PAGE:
For the new Ally Bank series, Summer Well Spent, we’re bringing you a variety of ways in which you can spend your time and money wisely to ensure you’re making the most of your summer days.

In this installment, we look at technology and the role it can play in your summer. Technology these days affects all aspects of your life, everything from allowing you to capture your memories digitally to letting you bank online with Ally Bank (where you can save for all your big summer fun). With so many tech options out there, it’s always good to get an expert opinion on which electronics can help you make your summer a great one.

To do this, we enlisted the help of Marc Perton, director of content at gdgt (part of Engadget). Below, he shares his picks for the summer’s hottest electronics and best values, plus, he reveals the smart way to step away from the grid, for those times when being less connected is better.

Tech that Can Better Your Day at The Beach

Perton points to wireless headphones as an accessory that can add a nice soundtrack to your days at the shore.

He also declares eBook readers (even non-backlit types) to be “the number one technology to improve your day at the beach.” In fact, Perton recommends eBook readers over tablets. “Anybody who’s tried using an iPad at the beach can see pretty quickly that even the brightest ones are almost impossible to use in daylight,” he says. “But e-ink readers are designed for those conditions. So for people who just like going to the beach and reading, invest in an e-ink reader.”

Plus, Perton notes, “If you get sand or water in your iPad, you’re out 500 bucks. If you get sand or water in the cheapest Kindle, you’re out 70 bucks.”

This Summer’s Must-Have Electronics

 “There are a couple of things that have really taken hold this past year that really weren’t around a year ago,” Perton says. “One is affordable, small, wireless Bluetooth speakers. They’re great for travel. You can pair them with your cellphone, your iPod (if you still use one), your iPad, a laptop. They’re just great in terms of taking your audio with you, whether you’re going to the beach, the mountains or wherever. You can get a decent set for under $100 and they fit in a bag really easily.”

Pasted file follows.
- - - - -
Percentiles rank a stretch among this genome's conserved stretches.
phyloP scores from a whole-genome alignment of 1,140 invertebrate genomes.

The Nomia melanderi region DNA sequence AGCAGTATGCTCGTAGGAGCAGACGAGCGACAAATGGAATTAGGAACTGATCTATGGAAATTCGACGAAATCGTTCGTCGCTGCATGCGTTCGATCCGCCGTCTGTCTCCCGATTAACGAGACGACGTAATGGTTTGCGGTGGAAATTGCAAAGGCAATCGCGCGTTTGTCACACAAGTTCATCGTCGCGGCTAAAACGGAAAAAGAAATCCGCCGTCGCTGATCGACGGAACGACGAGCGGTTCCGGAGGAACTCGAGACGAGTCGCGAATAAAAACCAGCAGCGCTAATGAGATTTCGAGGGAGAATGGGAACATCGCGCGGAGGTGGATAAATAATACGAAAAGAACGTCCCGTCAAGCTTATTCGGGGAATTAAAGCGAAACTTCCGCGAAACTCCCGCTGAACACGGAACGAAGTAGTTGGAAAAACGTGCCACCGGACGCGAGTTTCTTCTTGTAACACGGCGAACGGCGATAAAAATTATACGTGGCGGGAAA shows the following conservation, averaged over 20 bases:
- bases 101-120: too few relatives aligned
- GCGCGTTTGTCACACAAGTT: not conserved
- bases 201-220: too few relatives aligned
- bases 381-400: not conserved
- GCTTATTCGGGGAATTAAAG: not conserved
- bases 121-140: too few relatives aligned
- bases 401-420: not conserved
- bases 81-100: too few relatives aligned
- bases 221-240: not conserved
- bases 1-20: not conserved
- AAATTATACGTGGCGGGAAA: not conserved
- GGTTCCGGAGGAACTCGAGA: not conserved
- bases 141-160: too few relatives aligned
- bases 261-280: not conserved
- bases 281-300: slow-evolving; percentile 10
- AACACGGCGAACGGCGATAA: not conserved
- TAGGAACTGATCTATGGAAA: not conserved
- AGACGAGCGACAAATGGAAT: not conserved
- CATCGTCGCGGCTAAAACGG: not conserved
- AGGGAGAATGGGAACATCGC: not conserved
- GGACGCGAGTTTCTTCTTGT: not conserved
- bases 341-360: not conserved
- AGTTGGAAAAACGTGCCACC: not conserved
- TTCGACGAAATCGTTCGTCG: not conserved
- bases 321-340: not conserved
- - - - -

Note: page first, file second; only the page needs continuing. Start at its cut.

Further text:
With your audio needs now taken care of, Perton also has a video recommendation: action cams, such as GoPro’s Hero3. “If you’re a mountain biker or if you go kayaking – if you’re into pretty much any outdoor activity – the action cams are waterproof, they’re rugged. And now they’re much more affordable, much more accessible. They’re just great to have.”

 ‘Real’ Cameras vs. Cellphone Cameras

With so many people these days relying on cellphones for pictures, is there ever a reason to pack a separate camera for vacations? “Yeah – there are a few specific-use cases,” Perton says. One is for adventure photography (see his action cam recommendation above). In particular, Perton advises bringing a waterproof camera when appropriate.

“If you’re going underwater a lot, if you’re diving, if you’re snorkeling, if you’re canoeing, it’s a good idea to just leave your cellphone on the dock or in the boat in a dry bag,” he says. “That way, if you need it for an emergency, it’s with you but you’re not just pulling it out to take pictures. There are a lot of companies that make ruggedized or waterproof cameras at prices ranging from $150 to $300. I’d recommend staying on the cheaper end of that. A lot of them are not necessarily the best cameras in terms of taking incredibly good pictures. But even the cheaper ones will give you pictures that are at least as good as your cellphone’s.”